Campers and cooks will enjoy this tasty tale.

DUTCH THE CAST IRON OVEN

A cooking implement forms a lasting friendship with a boy in this picture book.

Dutch isn’t a pot: He’s a cast-iron oven. Following Dutch’s life from when he was first “born” in 1865 through his travels across the prairie in a covered wagon and his arrival in a log cabin home, the story explores generations of a family. The advent of the electric oven leaves Dutch relegated to a barn. After years of languishing without cooking, Dutch is purchased at an estate sale and his new family introduces him to camping. He develops a special relationship with Tyler, one of the children. When Tyler leaves for college, Dutch is worried he’ll be left in the garage, but the teen returns to fetch his cooking companion. With notes reminiscent of Margery Williams’ classic The Velveteen Rabbit, Riddle’s story embraces not only the relationship between a child and a beloved object, but also the joy of cooking outdoors and sharing moments with family. Guess’ gentle ink and paint illustrations give more emotion and personality to Dutch than to the tale’s (mostly pale-skinned) humans, who never quite come to life. The author’s previous nonfiction titles, two volumes of The Keen Camper: Camping With Kids (2017; 2018), pair well with this entertaining fictional story about a piece of camping equipment. Recipes in the back encourage children and their parents to try outdoor cooking.

Campers and cooks will enjoy this tasty tale.

Pub Date: Nov. 20, 2019

ISBN: 978-0-9988716-4-6

Page Count: 40

Publisher: Southeast Seven Publishing

Review Posted Online: April 13, 2020

Kirkus Reviews Issue: June 15, 2020

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Good-hearted fun—great for fans of Kit Feeny and Babymouse.

MEET THE BIGFEET

From the Yeti Files series , Vol. 1

It’s a Bigfeet family reunion!

Everyone’s favorite frosty, furry cryptid, the yeti, actually has a name: Blizz Richards. From his supersecret HQ in Nepal he keeps in touch with his fellow cryptids, all of whom have sworn an oath to keep themselves hidden. That’s not always easy, especially when there are cryptozoologists, like the nasty (but bumbling) George Vanquist, who are always trying to expose the secretive creatures. Vanquist got a picture of Blizz’s cousin Brian near his home in British Columbia, causing the mortified Brian to disappear entirely. When Blizz receives an invitation to a Bigfeet family reunion in Canada, he calls his buddies Alexander (one of Santa’s elves), Gunthar (a goblin) and Frank the Arctic fox to help him get ready. When they arrive in Canada, Brian is still nowhere to be seen. Can Blizz and his skunk ape and other sasquatch cousins find Brian, have the reunion and evade Vanquist? If anyone can, the Bigfeet clan can. Illustrator Sherry’s first volume in the Yeti Files is a fast and funny graphic-prose tale full of labeled pictures and comic-style panels. Those just starting chapter books may have some trouble with a few big words, but they’ll enjoy the big friendly monsters and immediately ask for the next tale—which looks to be about the Loch Ness monster.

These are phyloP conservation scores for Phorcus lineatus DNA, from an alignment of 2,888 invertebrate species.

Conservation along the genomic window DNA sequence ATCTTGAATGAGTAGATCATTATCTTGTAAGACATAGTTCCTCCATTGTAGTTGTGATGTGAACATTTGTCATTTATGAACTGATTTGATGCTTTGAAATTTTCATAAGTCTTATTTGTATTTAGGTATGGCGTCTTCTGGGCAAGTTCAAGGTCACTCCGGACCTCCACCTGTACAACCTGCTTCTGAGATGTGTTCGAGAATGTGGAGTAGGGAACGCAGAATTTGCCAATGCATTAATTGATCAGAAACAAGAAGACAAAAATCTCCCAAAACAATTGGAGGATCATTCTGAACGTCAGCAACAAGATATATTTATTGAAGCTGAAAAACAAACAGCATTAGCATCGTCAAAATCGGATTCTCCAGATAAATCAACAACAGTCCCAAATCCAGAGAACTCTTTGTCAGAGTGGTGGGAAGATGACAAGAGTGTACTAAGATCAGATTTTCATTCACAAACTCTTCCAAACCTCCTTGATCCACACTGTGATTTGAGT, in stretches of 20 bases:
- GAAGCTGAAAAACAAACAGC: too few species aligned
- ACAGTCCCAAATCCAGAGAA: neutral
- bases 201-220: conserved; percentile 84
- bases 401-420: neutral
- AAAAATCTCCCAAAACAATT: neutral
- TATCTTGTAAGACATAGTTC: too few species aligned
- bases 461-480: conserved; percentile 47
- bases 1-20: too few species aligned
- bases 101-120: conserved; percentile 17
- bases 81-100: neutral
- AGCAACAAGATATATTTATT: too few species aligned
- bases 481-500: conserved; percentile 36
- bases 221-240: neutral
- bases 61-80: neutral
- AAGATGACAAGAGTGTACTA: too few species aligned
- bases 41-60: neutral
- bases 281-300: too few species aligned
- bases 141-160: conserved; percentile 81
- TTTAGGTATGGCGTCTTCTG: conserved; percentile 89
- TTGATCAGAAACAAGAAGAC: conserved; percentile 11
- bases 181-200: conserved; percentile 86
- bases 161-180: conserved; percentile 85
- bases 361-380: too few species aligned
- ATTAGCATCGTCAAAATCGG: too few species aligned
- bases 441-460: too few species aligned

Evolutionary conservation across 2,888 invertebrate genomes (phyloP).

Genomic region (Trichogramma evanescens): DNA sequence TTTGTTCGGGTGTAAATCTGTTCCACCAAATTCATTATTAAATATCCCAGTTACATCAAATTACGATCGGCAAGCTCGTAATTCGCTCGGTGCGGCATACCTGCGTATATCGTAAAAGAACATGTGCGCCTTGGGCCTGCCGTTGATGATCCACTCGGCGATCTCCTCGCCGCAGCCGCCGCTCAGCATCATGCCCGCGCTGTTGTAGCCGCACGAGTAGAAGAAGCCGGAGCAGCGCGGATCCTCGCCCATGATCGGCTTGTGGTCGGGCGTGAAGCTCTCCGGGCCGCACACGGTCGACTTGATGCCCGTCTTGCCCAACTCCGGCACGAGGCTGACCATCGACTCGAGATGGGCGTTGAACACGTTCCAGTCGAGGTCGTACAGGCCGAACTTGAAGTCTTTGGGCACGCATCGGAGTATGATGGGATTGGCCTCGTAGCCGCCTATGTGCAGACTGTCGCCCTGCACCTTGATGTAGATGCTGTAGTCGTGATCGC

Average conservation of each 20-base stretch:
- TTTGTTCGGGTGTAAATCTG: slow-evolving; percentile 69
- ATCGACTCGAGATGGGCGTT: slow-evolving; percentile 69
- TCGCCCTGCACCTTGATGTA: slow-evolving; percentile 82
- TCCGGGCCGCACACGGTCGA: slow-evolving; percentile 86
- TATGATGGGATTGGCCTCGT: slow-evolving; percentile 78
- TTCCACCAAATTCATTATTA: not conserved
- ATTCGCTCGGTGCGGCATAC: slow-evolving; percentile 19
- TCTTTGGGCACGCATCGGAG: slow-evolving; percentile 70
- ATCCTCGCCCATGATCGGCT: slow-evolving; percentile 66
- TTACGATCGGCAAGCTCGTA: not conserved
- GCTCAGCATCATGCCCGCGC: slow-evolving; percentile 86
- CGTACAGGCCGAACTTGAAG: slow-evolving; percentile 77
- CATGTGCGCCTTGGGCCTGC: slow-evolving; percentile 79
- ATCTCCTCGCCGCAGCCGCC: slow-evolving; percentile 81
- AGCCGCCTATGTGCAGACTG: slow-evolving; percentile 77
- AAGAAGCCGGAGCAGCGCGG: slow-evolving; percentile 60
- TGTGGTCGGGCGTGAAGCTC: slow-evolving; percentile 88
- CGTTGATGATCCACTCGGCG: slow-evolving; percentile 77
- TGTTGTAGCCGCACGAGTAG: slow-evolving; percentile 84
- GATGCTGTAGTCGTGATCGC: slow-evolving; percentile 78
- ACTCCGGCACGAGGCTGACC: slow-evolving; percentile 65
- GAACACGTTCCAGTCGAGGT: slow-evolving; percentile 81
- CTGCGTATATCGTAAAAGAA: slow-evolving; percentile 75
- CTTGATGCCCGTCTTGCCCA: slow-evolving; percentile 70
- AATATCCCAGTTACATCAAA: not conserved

Good-hearted fun—great for fans of Kit Feeny and Babymouse. (Graphic/fantasy hybrid. 7-10)

Pub Date: Sept. 30, 2014

ISBN: 978-0-545-55617-0

Page Count: 128

Publisher: Scholastic

Review Posted Online: May 28, 2014

Kirkus Reviews Issue: June 15, 2014

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Move over Ramona Quimby, Portland has another neighbor you have to meet!

WAYS TO MAKE SUNSHINE

From the Ryan Hart series , Vol. 1

Ryan Hart is navigating the fourth grade and all its challenges with determination.

Her mom named her Ryan because it means “king,” and she wanted Ryan to feel powerful every time she heard her name; Ryan knows it means she is a leader. So when changes occur or disaster strikes, budding chef Ryan does her best to find the positive and “make sunshine.” When her dad is laid off from the post office, the family must make adjustments that include moving into a smaller house, selling their car, and changing how they shop for groceries. But Ryan gets to stay at Vernon Elementary, and her mom still finds a way to get her the ingredients she needs to practice new recipes. Her older brother, Ray, can be bossy, but he finds little ways to support her, especially when she is down—as does the whole family. Each episodic chapter confronts Ryan with a situation; intermittently funny, frustrating, and touching, they should be familiar and accessible to readers, as when Ryan fumbles her Easter speech despite careful practice. Ryan, her family, and friends are Black, and Watson continues to bring visibility to both Portland, Oregon, generally and its Black community specifically, making another wonderful contribution that allows Black readers to see themselves and all readers to find a character they can love.

Move over Ramona Quimby, Portland has another neighbor you have to meet! (Fiction. 8-10)

Pub Date: April 28, 2020

ISBN: 978-1-5476-0056-4

Page Count: 192

Publisher: Bloomsbury

Review Posted Online: Jan. 21, 2020

Kirkus Reviews Issue: Feb. 15, 2020

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